Questions for Doris Taylor

Learn more about my research In June 2008, Doris Taylor answered visitors questions about organ transplants.

Your Comments, Thoughts, Questions, Ideas

Joe's picture
Joe says:

What inspired you to pursue a career in science - particularly medical science?

posted on Wed, 06/25/2008 - 1:03pm
Doris Taylor's picture
Doris Taylor says:

I grew up in Mississippi in the sixties, which always means you want to change the world - but more than that I lost my dad to cancer when I was six which was the most painful experience of my life to that date. I wanted to keep anyone else from ever feeling that so I thought medicine was what I wanted to do. As I grew up, I realized I might be too close to be objective emotionally in a medical setting. So although I am great at diagnosing things, I ended up moving toward science where I could make a difference I thought. And I would like to think we have. I hope that answers your question.

posted on Mon, 06/30/2008 - 10:06am
Anonymous's picture
Anonymous says:

When you say "detergent" is pumped through the blood vessels of the heart to wash away the cells, is that like water that just wipes it away or an actual detergent like bleach?

posted on Wed, 07/02/2008 - 10:38am
Doris Taylor's picture
Doris Taylor says:

Thanks for the question
Let me explain
Detergent is really actually a term that refers to something that changes the surface tension of a solution or something like that - and i am going to have to go back online and find the latest definition (here we go from ask.com: detergent

detergent - Substance which lowers the surface tension of a solution, improving its cleaning properties.

but yes, we mean detergent like a soap - not bleach though.
Bleach doesnt really qualify as a detergent. It is a caustic agent but not a detergent. So we infuse a detergent into the organ and it lyses (bursts) the cells and washes away the debris.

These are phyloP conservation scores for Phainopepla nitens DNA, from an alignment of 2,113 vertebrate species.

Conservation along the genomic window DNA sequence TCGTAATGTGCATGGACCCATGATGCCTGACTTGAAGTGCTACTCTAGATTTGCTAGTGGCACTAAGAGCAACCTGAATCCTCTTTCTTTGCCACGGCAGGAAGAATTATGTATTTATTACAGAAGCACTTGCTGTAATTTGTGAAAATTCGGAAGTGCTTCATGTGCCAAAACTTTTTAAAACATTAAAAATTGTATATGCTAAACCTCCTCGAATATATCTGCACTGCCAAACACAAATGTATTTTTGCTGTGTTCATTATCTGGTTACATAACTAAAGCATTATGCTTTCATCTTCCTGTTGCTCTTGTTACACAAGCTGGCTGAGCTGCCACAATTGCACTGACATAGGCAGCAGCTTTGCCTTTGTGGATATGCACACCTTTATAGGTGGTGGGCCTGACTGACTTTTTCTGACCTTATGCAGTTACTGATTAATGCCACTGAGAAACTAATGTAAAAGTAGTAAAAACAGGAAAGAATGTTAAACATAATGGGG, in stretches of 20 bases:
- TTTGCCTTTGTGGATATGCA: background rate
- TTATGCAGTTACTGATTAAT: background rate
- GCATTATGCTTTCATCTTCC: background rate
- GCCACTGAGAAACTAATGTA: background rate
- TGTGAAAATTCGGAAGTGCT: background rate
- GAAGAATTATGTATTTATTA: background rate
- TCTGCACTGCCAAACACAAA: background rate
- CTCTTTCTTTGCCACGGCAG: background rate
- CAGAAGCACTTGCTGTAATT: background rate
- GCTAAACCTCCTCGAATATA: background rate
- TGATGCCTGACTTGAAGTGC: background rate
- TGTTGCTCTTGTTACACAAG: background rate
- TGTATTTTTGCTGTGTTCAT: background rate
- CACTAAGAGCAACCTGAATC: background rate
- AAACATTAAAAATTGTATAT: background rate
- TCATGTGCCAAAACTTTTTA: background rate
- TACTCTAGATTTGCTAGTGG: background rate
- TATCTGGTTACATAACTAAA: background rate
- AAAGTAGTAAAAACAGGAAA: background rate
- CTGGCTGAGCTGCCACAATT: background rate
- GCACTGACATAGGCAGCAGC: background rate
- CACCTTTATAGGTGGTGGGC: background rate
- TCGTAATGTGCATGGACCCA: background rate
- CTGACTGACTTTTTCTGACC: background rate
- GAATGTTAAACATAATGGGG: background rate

posted on Mon, 07/14/2008 - 3:17pm
Will's picture
Will says:

How long does a transplant surgery typically take?

posted on Fri, 07/04/2008 - 3:43pm
Doris Taylor's picture
Doris Taylor says:

Organ transplantation surgery isnt really my forte, but I can tell you that the time depends on the complexity of the surgery.
Anywhere from 2-8 hours is my best guess. something like 2 for the kidney and 8 or longer for multiple organs in the abdomen or chest.
if all goes well a heart transplant atakes 4 hours or so.

posted on Mon, 07/14/2008 - 3:19pm
paul's picture
paul says:

Can eyeballs be transplanted?

posted on Sat, 07/05/2008 - 2:53pm
Doris Taylor's picture
Doris Taylor says:

corneas - the cell layers on the surface of the eye are transplanted all the time.

whole eyeballs - not so much.
in fact, whole eyes are not on a transplant list to my knowledge. reconnecting the optic nerve may just be too difficult at present. but i will find out and get back to you.

posted on Mon, 07/14/2008 - 3:22pm
heartfelt friend's picture
heartfelt friend says:

Can the recipient of an organ transplant feel the organ, since it is from another person?

posted on Sun, 07/06/2008 - 11:06am
Doris Taylor's picture
Doris Taylor says:

i dont exactly know what you mean by "feel the organ."
Clearly the person who received it knows it is there and i suspect feels differently to some degree as a result.

And there are more and more anecdotes of changes in personality after heart transplants...including reports of people who want to eat the favorite food of hte person whose heart they received. But i dont think the answer to this is well known or understood. I am going to ask some of my colleagues from the UMN Center for Spiritualitya nd Healing to comment on this...
stay tuned.
what is your opinion, do you think they can?

posted on Mon, 07/14/2008 - 3:25pm